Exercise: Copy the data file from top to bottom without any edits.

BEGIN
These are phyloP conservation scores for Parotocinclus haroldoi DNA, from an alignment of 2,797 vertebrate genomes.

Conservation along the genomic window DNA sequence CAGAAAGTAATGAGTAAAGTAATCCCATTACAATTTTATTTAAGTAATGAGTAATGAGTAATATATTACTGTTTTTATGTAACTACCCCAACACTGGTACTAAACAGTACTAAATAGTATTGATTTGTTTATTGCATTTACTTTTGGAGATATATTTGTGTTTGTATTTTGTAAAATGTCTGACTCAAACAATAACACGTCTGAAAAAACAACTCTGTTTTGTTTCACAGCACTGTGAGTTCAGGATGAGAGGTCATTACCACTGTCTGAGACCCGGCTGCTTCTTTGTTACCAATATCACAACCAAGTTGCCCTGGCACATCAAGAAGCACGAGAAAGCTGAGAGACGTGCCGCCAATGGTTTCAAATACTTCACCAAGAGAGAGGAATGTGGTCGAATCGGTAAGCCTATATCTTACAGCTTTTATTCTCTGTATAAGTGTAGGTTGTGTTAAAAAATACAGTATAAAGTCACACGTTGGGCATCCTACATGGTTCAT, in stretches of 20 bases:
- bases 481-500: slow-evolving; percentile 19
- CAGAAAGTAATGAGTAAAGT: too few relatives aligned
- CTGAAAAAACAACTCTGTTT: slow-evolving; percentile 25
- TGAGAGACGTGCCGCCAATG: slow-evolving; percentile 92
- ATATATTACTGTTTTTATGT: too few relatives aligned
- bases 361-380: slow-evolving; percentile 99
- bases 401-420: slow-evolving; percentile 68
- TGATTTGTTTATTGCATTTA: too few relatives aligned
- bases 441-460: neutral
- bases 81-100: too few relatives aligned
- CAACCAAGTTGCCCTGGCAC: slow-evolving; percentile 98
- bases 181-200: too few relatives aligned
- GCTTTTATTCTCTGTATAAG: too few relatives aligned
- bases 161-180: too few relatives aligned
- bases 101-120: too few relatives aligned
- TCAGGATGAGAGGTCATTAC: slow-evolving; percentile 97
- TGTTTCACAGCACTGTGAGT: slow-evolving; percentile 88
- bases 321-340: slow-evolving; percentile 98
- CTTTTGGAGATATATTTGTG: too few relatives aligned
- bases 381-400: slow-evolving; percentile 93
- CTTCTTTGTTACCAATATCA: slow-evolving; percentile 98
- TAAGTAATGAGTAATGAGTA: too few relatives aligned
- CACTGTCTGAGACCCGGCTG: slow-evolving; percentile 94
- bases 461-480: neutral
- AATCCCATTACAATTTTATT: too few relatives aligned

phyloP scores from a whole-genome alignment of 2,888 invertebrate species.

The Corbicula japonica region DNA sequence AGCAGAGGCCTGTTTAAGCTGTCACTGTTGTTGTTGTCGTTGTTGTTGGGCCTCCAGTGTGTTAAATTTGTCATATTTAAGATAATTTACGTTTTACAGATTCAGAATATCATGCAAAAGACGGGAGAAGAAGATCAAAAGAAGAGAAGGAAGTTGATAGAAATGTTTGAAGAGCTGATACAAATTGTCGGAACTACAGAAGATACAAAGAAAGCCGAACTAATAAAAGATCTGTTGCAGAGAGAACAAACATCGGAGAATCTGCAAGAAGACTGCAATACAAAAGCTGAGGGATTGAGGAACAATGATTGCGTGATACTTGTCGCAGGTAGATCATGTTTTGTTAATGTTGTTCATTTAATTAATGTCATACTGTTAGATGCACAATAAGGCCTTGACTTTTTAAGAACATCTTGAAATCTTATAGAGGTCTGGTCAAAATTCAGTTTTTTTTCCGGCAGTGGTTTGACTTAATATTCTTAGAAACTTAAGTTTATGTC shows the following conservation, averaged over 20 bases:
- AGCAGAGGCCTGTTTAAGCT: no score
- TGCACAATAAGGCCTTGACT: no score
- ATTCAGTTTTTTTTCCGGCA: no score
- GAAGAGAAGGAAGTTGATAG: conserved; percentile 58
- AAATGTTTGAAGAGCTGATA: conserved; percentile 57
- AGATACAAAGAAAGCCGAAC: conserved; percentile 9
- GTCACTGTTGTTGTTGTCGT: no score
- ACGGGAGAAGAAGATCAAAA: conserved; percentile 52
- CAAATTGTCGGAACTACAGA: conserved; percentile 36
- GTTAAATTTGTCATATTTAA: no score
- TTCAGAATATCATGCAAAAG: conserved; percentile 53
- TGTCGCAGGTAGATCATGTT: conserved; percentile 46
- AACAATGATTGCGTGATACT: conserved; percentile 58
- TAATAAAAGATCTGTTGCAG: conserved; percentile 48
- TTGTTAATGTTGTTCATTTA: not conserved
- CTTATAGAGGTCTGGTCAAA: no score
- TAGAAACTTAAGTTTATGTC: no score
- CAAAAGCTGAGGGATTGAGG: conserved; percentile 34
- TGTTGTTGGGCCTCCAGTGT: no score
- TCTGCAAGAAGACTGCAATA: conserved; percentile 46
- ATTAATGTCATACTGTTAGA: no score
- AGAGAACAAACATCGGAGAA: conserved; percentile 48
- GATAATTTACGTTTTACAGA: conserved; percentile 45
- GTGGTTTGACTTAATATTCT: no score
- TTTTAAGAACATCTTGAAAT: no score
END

These are phyloP conservation scores for Parotocinclus haroldoi DNA, from an alignment of 2,797 vertebrate genomes.

Conservation along the genomic window DNA sequence CAGAAAGTAATGAGTAAAGTAATCCCATTACAATTTTATTTAAGTAATGAGTAATGAGTAATATATTACTGTTTTTATGTAACTACCCCAACACTGGTACTAAACAGTACTAAATAGTATTGATTTGTTTATTGCATTTACTTTTGGAGATATATTTGTGTTTGTATTTTGTAAAATGTCTGACTCAAACAATAACACGTCTGAAAAAACAACTCTGTTTTGTTTCACAGCACTGTGAGTTCAGGATGAGAGGTCATTACCACTGTCTGAGACCCGGCTGCTTCTTTGTTACCAATATCACAACCAAGTTGCCCTGGCACATCAAGAAGCACGAGAAAGCTGAGAGACGTGCCGCCAATGGTTTCAAATACTTCACCAAGAGAGAGGAATGTGGTCGAATCGGTAAGCCTATATCTTACAGCTTTTATTCTCTGTATAAGTGTAGGTTGTGTTAAAAAATACAGTATAAAGTCACACGTTGGGCATCCTACATGGTTCAT, in stretches of 20 bases:
- bases 481-500: slow-evolving; percentile 19
- CAGAAAGTAATGAGTAAAGT: too few relatives aligned
- CTGAAAAAACAACTCTGTTT: slow-evolving; percentile 25
- TGAGAGACGTGCCGCCAATG: slow-evolving; percentile 92
- ATATATTACTGTTTTTATGT: too few relatives aligned
- bases 361-380: slow-evolving; percentile 99
- bases 401-420: slow-evolving; percentile 68
- TGATTTGTTTATTGCATTTA: too few relatives aligned
- bases 441-460: neutral
- bases 81-100: too few relatives aligned
- CAACCAAGTTGCCCTGGCAC: slow-evolving; percentile 98
- bases 181-200: too few relatives aligned
- GCTTTTATTCTCTGTATAAG: too few relatives aligned
- bases 161-180: too few relatives aligned
- bases 101-120: too few relatives aligned
- TCAGGATGAGAGGTCATTAC: slow-evolving; percentile 97
- TGTTTCACAGCACTGTGAGT: slow-evolving; percentile 88
- bases 321-340: slow-evolving; percentile 98
- CTTTTGGAGATATATTTGTG: too few relatives aligned
- bases 381-400: slow-evolving; percentile 93
- CTTCTTTGTTACCAATATCA: slow-evolving; percentile 98
- TAAGTAATGAGTAATGAGTA: too few relatives aligned
- CACTGTCTGAGACCCGGCTG: slow-evolving; percentile 94
- bases 461-480: neutral
- AATCCCATTACAATTTTATT: too few relatives aligned

phyloP scores from a whole-genome alignment of 2,888 invertebrate species.

The Corbicula japonica region DNA sequence AGCAGAGGCCTGTTTAAGCTGTCACTGTTGTTGTTGTCGTTGTTGTTGGGCCTCCAGTGTGTTAAATTTGTCATATTTAAGATAATTTACGTTTTACAGATTCAGAATATCATGCAAAAGACGGGAGAAGAAGATCAAAAGAAGAGAAGGAAGTTGATAGAAATGTTTGAAGAGCTGATACAAATTGTCGGAACTACAGAAGATACAAAGAAAGCCGAACTAATAAAAGATCTGTTGCAGAGAGAACAAACATCGGAGAATCTGCAAGAAGACTGCAATACAAAAGCTGAGGGATTGAGGAACAATGATTGCGTGATACTTGTCGCAGGTAGATCATGTTTTGTTAATGTTGTTCATTTAATTAATGTCATACTGTTAGATGCACAATAAGGCCTTGACTTTTTAAGAACATCTTGAAATCTTATAGAGGTCTGGTCAAAATTCAGTTTTTTTTCCGGCAGTGGTTTGACTTAATATTCTTAGAAACTTAAGTTTATGTC shows the following conservation, averaged over 20 bases:
- AGCAGAGGCCTGTTTAAGCT: no score
- TGCACAATAAGGCCTTGACT: no score
- ATTCAGTTTTTTTTCCGGCA: no score
- GAAGAGAAGGAAGTTGATAG: conserved; percentile 58
- AAATGTTTGAAGAGCTGATA: conserved; percentile 57
- AGATACAAAGAAAGCCGAAC: conserved; percentile 9
- GTCACTGTTGTTGTTGTCGT: no score
- ACGGGAGAAGAAGATCAAAA: conserved; percentile 52
- CAAATTGTCGGAACTACAGA: conserved; percentile 36
- GTTAAATTTGTCATATTTAA: no score
- TTCAGAATATCATGCAAAAG: conserved; percentile 53
- TGTCGCAGGTAGATCATGTT: conserved; percentile 46
- AACAATGATTGCGTGATACT: conserved; percentile 58
- TAATAAAAGATCTGTTGCAG: conserved; percentile 48
- TTGTTAATGTTGTTCATTTA: not conserved
- CTTATAGAGGTCTGGTCAAA: no score
- TAGAAACTTAAGTTTATGTC: no score
- CAAAAGCTGAGGGATTGAGG: conserved; percentile 34
- TGTTGTTGGGCCTCCAGTGT: no score
- TCTGCAAGAAGACTGCAATA: conserved; percentile 46
- ATTAATGTCATACTGTTAGA: no score
- AGAGAACAAACATCGGAGAA: conserved; percentile 48
- GATAATTTACGTTTTACAGA: conserved; percentile 45
- GTGGTTTGACTTAATATTCT: no score
- TTTTAAGAACATCTTGAAAT: no score